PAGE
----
No theory forbids me to say "Ah!" or "Ugh!", but it forbids me the bogus theorization of my "Ah!" and "Ugh!" - the value judgments. - Theodor Julius Geiger (1960)


What type of influence does the Safety Professional want?

(This is a short piece, inspired by an Influencer-training I followed.)

The safety professional fulfils a role in the way organizations understand and manage safety. Safety professionals alternately find themselves in touch with and out of touch with line management and the frontline workforce. While they align themselves with management objectives, and develop safety-specific processes and practices, they choose to have a directing and persuasive influence on the organization, while neglecting the role of a bridge to the frontline.

Considering the importance of effective communication and influence in safety practice, safety professionals must carefully choose the type of influence they employ based on the context. They can aim to persuade, to direct, to bridge and to inspire, depending on the situation. Employing the wrong influence style at the wrong time can have adverse consequences of course.

Firstly, safety professionals can choose to be persuasive to present safety initiatives, propose changes, or encourage compliance with safety protocols. Solely relying on persuasion is not effective though, especially in situations requiring immediate action or dealing with individuals resistant to change. Often we think they’re resistant, while not considering structural and cultural reasons.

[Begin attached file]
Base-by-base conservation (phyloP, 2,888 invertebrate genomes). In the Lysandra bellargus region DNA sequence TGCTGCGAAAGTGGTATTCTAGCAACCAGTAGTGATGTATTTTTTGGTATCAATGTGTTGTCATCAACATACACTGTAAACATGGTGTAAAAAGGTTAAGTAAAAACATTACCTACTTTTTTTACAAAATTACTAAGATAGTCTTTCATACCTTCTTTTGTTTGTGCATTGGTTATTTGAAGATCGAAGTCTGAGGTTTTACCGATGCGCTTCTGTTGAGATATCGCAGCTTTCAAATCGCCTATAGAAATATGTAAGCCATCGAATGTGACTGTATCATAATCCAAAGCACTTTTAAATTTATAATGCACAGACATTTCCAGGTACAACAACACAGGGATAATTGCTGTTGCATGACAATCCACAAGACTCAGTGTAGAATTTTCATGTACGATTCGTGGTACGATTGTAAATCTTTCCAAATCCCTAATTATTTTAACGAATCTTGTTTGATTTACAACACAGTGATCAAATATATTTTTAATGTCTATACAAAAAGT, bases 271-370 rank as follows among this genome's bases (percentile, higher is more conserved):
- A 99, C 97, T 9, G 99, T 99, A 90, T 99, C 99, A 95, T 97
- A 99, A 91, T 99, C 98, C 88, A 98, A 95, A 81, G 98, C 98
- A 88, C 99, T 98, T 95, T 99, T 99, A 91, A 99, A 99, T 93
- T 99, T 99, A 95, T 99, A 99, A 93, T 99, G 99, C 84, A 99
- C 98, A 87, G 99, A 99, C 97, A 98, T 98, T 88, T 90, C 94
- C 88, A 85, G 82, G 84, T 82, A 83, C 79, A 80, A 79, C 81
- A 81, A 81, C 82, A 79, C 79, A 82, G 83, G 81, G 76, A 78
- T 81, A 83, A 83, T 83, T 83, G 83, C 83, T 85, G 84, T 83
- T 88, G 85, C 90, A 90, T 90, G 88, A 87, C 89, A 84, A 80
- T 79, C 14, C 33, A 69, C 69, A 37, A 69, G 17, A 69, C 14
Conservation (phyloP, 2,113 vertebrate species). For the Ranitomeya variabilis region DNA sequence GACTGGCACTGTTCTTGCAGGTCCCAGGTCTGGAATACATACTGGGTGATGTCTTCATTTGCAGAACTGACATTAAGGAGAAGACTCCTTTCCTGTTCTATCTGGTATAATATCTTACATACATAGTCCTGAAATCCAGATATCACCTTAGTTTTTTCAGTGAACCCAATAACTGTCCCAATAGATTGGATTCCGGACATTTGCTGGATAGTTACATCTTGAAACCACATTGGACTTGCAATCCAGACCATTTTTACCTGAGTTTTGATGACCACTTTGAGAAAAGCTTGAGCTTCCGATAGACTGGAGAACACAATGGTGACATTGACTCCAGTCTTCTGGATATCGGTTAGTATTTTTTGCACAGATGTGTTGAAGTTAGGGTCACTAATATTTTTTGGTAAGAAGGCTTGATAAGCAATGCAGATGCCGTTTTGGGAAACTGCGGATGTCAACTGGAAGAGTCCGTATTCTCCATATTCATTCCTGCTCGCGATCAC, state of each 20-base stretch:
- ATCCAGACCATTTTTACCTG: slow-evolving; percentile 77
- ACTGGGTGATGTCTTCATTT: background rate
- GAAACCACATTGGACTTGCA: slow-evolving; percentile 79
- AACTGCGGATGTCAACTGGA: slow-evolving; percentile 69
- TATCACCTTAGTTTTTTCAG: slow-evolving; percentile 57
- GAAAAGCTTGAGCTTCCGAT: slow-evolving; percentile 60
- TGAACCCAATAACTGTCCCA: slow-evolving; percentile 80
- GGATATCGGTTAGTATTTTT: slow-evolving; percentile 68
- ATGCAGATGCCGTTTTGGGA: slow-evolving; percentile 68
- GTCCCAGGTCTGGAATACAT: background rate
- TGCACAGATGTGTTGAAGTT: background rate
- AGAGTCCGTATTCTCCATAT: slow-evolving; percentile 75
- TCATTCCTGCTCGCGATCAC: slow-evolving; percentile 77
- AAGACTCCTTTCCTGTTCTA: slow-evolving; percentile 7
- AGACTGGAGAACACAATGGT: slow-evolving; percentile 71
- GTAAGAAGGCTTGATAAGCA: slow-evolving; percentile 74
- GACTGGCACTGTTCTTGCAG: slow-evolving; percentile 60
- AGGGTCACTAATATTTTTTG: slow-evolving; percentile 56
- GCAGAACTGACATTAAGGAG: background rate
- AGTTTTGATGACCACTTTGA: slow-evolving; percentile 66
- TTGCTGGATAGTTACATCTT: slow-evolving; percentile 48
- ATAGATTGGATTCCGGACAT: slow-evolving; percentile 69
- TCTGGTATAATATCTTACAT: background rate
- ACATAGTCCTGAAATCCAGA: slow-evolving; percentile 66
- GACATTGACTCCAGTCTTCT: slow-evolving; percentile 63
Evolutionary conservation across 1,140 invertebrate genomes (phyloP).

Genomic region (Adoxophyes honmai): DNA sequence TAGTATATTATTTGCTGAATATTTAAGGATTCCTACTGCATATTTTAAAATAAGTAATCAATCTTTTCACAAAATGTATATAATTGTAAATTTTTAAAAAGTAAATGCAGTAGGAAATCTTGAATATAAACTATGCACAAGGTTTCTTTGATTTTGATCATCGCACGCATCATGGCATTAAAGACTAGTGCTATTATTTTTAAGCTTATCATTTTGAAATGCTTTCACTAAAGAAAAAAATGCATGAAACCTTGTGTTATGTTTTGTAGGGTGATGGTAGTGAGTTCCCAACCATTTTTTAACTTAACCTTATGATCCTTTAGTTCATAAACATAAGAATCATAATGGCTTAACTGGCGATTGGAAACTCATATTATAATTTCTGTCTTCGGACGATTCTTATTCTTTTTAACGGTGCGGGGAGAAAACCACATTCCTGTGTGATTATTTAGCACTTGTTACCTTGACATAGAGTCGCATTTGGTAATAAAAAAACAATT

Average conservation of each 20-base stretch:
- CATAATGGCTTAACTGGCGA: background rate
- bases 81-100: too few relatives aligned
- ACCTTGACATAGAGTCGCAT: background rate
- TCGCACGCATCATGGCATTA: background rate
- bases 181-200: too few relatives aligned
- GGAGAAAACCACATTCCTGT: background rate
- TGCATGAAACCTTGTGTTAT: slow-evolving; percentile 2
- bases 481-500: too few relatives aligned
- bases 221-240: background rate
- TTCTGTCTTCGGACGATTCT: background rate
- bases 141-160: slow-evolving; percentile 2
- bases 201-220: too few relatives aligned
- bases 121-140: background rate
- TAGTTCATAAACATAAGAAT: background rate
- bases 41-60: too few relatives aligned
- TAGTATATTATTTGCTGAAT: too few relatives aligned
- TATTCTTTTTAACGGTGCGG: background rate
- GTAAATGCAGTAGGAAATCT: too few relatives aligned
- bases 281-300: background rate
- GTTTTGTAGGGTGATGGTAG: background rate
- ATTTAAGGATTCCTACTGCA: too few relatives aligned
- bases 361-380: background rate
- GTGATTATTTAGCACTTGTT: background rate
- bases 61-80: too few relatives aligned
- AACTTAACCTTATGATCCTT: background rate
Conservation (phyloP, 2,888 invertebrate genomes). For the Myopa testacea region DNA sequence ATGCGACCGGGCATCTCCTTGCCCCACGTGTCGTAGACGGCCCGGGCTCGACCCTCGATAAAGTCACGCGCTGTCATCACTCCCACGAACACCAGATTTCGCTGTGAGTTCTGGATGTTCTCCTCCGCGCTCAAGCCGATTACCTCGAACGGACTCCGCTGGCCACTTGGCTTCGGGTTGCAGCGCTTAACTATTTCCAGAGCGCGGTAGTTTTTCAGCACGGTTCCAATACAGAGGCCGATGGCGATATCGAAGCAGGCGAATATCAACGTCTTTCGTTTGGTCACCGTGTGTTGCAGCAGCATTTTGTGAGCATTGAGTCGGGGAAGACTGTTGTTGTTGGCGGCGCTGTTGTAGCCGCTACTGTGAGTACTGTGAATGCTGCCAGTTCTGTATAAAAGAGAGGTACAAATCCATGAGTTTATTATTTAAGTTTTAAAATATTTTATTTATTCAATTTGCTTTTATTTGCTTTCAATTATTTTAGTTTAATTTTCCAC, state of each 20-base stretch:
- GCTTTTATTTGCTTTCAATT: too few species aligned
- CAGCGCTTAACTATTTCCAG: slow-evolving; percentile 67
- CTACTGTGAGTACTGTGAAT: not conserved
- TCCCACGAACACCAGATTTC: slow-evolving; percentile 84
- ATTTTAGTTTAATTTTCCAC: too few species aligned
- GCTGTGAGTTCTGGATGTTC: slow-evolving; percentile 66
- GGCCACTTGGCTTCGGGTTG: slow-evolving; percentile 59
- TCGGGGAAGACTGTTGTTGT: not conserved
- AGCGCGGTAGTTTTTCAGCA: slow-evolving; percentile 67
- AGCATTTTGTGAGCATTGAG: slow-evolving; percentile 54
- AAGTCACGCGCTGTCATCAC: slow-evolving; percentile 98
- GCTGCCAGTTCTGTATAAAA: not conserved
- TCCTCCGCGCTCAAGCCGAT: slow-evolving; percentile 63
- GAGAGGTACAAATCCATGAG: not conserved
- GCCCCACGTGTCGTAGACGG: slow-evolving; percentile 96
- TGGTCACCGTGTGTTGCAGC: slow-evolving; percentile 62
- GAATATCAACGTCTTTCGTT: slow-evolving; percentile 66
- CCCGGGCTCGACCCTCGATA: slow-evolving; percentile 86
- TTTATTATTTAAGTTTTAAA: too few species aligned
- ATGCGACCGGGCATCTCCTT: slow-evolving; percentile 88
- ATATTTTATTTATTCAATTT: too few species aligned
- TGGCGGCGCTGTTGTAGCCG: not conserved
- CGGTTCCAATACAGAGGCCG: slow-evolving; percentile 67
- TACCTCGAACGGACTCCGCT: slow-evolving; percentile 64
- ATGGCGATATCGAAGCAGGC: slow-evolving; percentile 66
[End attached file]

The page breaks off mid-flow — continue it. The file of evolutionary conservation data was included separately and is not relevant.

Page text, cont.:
Secondly, safety professionals can choose to be directive, when establishing and enforcing clear safety expectations, rules, or non-negotiable safety guidelines. They might like to hold employees accountable. An excessively authoritarian approach can easily hinder collaboration and participation in collaborative safety initiatives though.

Thirdly, safety professionals sometimes aim to inspire organizational members by communicating a so-called vision for safety excellence, by which they hope to promote a shared sense of purpose, and to motivate employees to proactively embrace safety practices. Examples are sharing success stories, emphasizing individual contributions, and aligning safety goals with organizational values. But, delivering overly emotional speeches without clear actionable steps may lead to disengagement.

Finally, safety professionals may focus on actively listening to employee concerns and work together to improve work methods and constraints. Importantly, when employee perspectives are dismissed or when we fail to acknowledge their emotional experiences their trust in our collaborative intentions might fly out the window.

So, by context-dependently employing influence styles, safety professionals choose to play their role in the organizational network regarding dealing with uncertainties in production. Understanding the context and choosing a fitting perspective is helpful, as using the wrong style at the wrong time can hinder initiative and compromise the overall safety of work.